Apartment building in Carabanchel, Madrid

A deceptively simple structure
The primary-hued façade of a new apartment building in the Madrid suburb of Carabanchel by Amann_Canovas_Maruri Architects
(Image credit: Press)

It takes a certain amount of chutzpah to pull off a truly colourful building. One of the sorry legacies of modernism's largely sterile palette was the post-modernists' sudden lurch into jarring colour, splashed superficially over façades with little sense of creative composition. Colour application is also the foremost strategy of regeneration - witness HawkinsBrown's scheme for the rebirth of Sheffield's Park Hill flats.

Actually integrating colour into form is another matter entirely and still very much a minority pursuit. To date, it's only firms like Sauerbruch Hutton and Mansilla Tunon who have made a motif out of colour-as-form. Firmly located in this contemporary movement is this new apartment building in the Madrid suburb of Carabanchel by Amann_Canovas_Maruri Architects. With a façade that explodes in a riot of primaries, the new apartments, are an unabashed celebration of colour, made possible by a deceptively simple structure.

The new five-storey building fuses fizzing façades with a generous dose of public space, thanks to the architects' innovative approach to the slab construction. Rather than express the vertical structural supports, the apartments are read as a series of colour-coded horizontal elements, with the thin floor slabs forming a grey dividing line, like musical staves. Views through the structure create a mix of public and private external space, while the central courtyard has been landscaped as a communal garden.

The architects refer to the configuration of each unit as a 'house with a yard'. The various units, including two, three and four-bed flats, are simply planned, with a galley kitchen, sitting/dining area and narrow, bunk-like bedrooms. The coloured façade includes folding shutters to keep out the heat and prying eyes. From the street, however, the passer-by gets a polychromatic feast, while the residents have the added bonus of a private interior landscape to enjoy.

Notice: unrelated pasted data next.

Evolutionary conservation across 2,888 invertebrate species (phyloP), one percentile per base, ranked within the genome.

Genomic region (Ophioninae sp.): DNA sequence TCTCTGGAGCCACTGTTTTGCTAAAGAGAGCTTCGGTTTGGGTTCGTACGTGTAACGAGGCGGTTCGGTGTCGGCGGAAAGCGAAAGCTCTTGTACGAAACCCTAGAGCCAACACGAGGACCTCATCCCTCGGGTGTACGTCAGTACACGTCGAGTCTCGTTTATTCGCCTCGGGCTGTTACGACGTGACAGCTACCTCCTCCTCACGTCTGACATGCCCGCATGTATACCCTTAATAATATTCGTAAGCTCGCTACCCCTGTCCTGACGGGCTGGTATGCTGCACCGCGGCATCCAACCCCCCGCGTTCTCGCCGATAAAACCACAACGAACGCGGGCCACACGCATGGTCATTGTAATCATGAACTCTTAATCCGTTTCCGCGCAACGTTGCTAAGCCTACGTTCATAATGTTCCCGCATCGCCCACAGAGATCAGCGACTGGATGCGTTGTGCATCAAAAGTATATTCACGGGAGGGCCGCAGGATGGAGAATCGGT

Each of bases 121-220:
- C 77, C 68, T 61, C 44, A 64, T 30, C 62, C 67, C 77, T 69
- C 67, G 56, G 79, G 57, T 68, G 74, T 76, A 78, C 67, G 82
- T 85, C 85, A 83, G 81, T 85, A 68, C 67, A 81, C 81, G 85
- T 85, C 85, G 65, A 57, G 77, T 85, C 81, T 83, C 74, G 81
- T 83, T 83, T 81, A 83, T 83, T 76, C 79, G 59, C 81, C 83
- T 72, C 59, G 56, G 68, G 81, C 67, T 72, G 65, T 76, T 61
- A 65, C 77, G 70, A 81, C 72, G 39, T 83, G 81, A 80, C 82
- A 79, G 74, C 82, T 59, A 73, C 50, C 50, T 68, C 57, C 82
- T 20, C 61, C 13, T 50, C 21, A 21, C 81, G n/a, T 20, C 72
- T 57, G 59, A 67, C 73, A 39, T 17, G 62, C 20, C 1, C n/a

A deceptively simple structure

The new explosively colourful apartments have been made possible by a deceptively simple structure

(Image credit: Press)

A series of colour-coded horizontal volumes, with the thin floor slabs between forming a dividing line

Rather than express the vertical structural supports, the apartments are read as a series of colour-coded horizontal volumes, with the thin floor slabs between forming a dividing line

(Image credit: Press)

A communal garden

The central courtyard has been landscaped as a communal garden

(Image credit: Press)

A galley kitchen, sitting/dining area and narrow, bunk-like bedrooms

The various units, including two, three and four bed flats, are simply planned, with a galley kitchen, sitting/dining area and narrow, bunk-like bedrooms

(Image credit: Press)

The heat and prying eyes

The coloured façade includes folding shutters to keep out the heat and prying eyes

(Image credit: Press)

Public and private external space

Views through the structure create a mix of public and private external space

(Image credit: Press)

Ellie Stathaki is the Architecture & Environment Director at Wallpaper*. She trained as an architect at the Aristotle University of Thessaloniki in Greece and studied architectural history at the Bartlett in London. Now an established journalist, she has been a member of the Wallpaper* team since 2006, visiting buildings across the globe and interviewing leading architects such as Tadao Ando and Rem Koolhaas. Ellie has also taken part in judging panels, moderated events, curated shows and contributed in books, such as The Contemporary House (Thames & Hudson, 2018), Glenn Sestig Architecture Diary (2020) and House London (2022).